Character Fear

Finally, there is character fear: the fear that the character experiences that isn’t shared by the player personally or the player qua player.  This might be caused by failing a Guts check when confronted with some rotting horror, by the Fear spell of an enemy Necromancer, by a character phobia, or even perhaps by the player deciding that in the given situation it would be in-character for the character to be frightened.

I don’t have a lot to say about Character Fear.  Some systems use it more than others, some genres call for it more than others.  Many players regard it as a complete nuisance, and act as much as possible to minimize its scope and effect.  Even if completely player instigated, it will usually greatly reduce the player’s scope of action; when system instigated depending on how it’s handled it can remove a player from play just as completely as if the character were knocked unconscious.

I guess I would generally prefer that Character Fear be more or less congruent with player fear, so that if the character acts afraid it’s because the player is experiencing a moment of Visceral Fear or has correctly assessed that given the stakes and the likely outcomes there’s good reason to be afraid of something genuinely regrettable happening, but I wouldn’t want to make any rule about that–even a rule of thumb–because I recognize that there’s a lot of chewy roleplaying goodness to be had when the characters are afraid.

Also, there’s a fairly strong tendency in RPGs for characters to be irrationally, even suicidally brave.  PCs will often fight to the death, not only disregarding the likely outcomes in the setting and system, but the likely motivations of the characters and even the biology of human beings.  Sometimes that’s why people play these games.  That’s fine, but occasionally things that will at least remind them of what sane creatures would likely be feeling at that point can be valuable for the verisimilitude of the setting and genre and the survival of the characters.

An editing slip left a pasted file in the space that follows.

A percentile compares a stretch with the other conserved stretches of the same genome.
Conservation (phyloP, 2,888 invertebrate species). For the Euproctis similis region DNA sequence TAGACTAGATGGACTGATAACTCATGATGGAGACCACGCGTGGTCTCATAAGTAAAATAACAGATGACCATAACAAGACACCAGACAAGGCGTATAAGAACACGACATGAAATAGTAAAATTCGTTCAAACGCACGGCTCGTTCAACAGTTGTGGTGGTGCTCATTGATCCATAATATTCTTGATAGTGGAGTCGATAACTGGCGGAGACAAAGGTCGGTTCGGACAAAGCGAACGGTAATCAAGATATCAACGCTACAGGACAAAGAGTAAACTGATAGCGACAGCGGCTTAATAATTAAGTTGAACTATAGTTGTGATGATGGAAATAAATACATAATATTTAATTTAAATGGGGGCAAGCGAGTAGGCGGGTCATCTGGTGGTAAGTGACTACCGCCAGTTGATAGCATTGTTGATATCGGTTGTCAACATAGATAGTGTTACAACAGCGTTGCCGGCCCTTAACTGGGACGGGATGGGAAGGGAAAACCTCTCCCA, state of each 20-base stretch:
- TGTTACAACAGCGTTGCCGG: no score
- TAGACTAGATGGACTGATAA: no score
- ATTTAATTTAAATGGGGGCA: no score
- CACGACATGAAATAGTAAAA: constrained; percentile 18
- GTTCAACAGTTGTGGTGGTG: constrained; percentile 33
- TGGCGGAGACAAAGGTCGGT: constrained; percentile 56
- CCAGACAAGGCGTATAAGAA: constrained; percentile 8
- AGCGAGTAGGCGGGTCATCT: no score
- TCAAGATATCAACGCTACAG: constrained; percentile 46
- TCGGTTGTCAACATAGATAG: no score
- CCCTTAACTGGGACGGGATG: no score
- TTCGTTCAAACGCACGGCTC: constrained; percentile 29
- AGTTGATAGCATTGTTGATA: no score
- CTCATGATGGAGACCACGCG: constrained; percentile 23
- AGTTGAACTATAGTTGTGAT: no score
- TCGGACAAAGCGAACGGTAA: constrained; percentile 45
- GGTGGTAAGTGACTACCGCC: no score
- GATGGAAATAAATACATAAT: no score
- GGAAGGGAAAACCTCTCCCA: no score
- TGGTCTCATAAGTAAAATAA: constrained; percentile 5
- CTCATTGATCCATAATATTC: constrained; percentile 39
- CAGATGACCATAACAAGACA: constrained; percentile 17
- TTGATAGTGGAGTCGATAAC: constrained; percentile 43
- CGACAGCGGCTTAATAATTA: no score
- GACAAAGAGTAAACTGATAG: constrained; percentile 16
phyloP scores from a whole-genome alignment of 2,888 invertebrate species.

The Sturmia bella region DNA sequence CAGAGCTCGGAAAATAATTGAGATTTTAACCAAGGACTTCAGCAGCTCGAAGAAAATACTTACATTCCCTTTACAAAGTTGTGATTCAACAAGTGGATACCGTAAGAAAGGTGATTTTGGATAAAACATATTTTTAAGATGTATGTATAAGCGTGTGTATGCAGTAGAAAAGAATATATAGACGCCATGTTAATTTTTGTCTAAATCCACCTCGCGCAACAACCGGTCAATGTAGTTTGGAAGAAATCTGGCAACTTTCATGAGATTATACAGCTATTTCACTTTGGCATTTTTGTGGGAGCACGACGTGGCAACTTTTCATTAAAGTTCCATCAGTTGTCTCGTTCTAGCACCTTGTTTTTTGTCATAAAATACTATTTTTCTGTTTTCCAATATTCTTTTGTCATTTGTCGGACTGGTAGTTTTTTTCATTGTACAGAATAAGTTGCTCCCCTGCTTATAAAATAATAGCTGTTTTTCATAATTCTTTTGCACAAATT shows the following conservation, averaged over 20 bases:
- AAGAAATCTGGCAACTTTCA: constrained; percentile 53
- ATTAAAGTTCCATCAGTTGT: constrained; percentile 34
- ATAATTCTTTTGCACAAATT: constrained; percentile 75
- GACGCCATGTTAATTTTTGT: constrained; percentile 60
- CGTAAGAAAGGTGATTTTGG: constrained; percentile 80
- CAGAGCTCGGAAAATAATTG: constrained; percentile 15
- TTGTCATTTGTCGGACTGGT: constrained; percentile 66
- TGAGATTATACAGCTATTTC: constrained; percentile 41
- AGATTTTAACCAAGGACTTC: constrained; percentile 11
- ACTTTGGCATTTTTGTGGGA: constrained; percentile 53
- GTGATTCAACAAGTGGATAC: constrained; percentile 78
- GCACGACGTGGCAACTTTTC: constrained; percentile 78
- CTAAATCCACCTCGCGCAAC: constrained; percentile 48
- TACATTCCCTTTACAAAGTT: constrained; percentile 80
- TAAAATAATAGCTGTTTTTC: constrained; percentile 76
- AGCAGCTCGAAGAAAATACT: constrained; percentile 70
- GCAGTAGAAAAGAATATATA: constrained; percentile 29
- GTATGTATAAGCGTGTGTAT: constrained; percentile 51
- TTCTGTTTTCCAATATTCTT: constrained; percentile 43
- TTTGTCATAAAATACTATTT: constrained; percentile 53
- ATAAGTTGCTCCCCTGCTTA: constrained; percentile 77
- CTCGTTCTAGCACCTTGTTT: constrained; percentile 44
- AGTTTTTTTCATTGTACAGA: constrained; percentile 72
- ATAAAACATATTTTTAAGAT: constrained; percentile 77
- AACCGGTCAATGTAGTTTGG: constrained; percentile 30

4 thoughts on “Fear in RPGs

  1. Great post — glad yer wheels are turning re: fear in RPGs!

    I actually really like character fear. To me, it’s a sign of a mature player who wants to “go deep” in a game by allowing his character to react logically to threats. It opens the door to visceral fear by helping to put the player in the right mindset to be truly scared.

  2. I don’t disagree, but I think a little irrational fear goes a long way. If the character is going to react like Scooby Doo, then unless the character is also as easily bribed or bullied as Scooby, they’re going to pull the party apart as they insist on staying home under the bed.

    I’m assuming that if it’s not irrational fear, then it actually tracks Challenge Fear pretty well.

  3. I’m rather fond of in-character fear; I will go out of my way to find situations in which I can experience it. (My GM finally caught on about a year into the game….) And since I tend to resonate strongly with my characters, in-character fear and visceral fear are practically synonymous for me, even two rereads later. I like how that works out.

  4. I’d have to say I’m a fan of character fear, when it makes sense. I vividly remember a GM asking me “What do you do now?” and when I couldn’t come up with a quick answer, he asked, “Are you frozen with fear?” and I suddenly realized, yes, that’s precisely what this character would do right now. It only lasted a round, but it was the perfect RP reaction, and it had never occurred to me before then. I think a lot of players take the question “What are you doing?” as an implication that they have to be doing something.

    Oh, and if you want Challenge Fear, it’s hard to beat Dread (the game with the Jenga mechanic).